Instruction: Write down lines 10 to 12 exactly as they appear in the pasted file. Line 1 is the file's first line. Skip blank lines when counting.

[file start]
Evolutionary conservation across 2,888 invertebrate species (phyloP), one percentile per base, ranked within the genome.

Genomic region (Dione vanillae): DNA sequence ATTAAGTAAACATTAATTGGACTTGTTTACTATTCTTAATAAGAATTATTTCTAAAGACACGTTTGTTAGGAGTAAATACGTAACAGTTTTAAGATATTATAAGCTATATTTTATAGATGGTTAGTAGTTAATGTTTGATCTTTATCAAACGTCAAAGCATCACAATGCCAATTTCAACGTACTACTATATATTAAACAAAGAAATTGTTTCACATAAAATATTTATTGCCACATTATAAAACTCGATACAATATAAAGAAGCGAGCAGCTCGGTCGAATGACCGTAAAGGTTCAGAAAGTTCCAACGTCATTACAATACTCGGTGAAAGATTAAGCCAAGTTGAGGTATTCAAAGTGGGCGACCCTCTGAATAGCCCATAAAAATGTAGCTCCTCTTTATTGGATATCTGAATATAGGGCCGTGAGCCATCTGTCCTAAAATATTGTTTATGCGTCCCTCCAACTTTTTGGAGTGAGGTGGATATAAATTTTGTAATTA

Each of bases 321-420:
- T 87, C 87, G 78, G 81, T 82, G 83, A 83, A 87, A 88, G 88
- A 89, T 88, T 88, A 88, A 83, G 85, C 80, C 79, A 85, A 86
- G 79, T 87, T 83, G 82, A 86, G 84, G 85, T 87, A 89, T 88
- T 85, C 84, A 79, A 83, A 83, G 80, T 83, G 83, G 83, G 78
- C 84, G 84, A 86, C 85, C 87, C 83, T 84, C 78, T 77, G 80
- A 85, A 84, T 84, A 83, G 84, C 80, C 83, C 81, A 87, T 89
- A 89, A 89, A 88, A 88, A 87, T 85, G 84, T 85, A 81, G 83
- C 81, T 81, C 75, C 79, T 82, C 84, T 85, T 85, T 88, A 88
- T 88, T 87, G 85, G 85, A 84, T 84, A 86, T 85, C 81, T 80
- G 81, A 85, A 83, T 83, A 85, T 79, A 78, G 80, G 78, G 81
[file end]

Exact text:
- A 89, A 89, A 88, A 88, A 87, T 85, G 84, T 85, A 81, G 83
- C 81, T 81, C 75, C 79, T 82, C 84, T 85, T 85, T 88, A 88
- T 88, T 87, G 85, G 85, A 84, T 84, A 86, T 85, C 81, T 80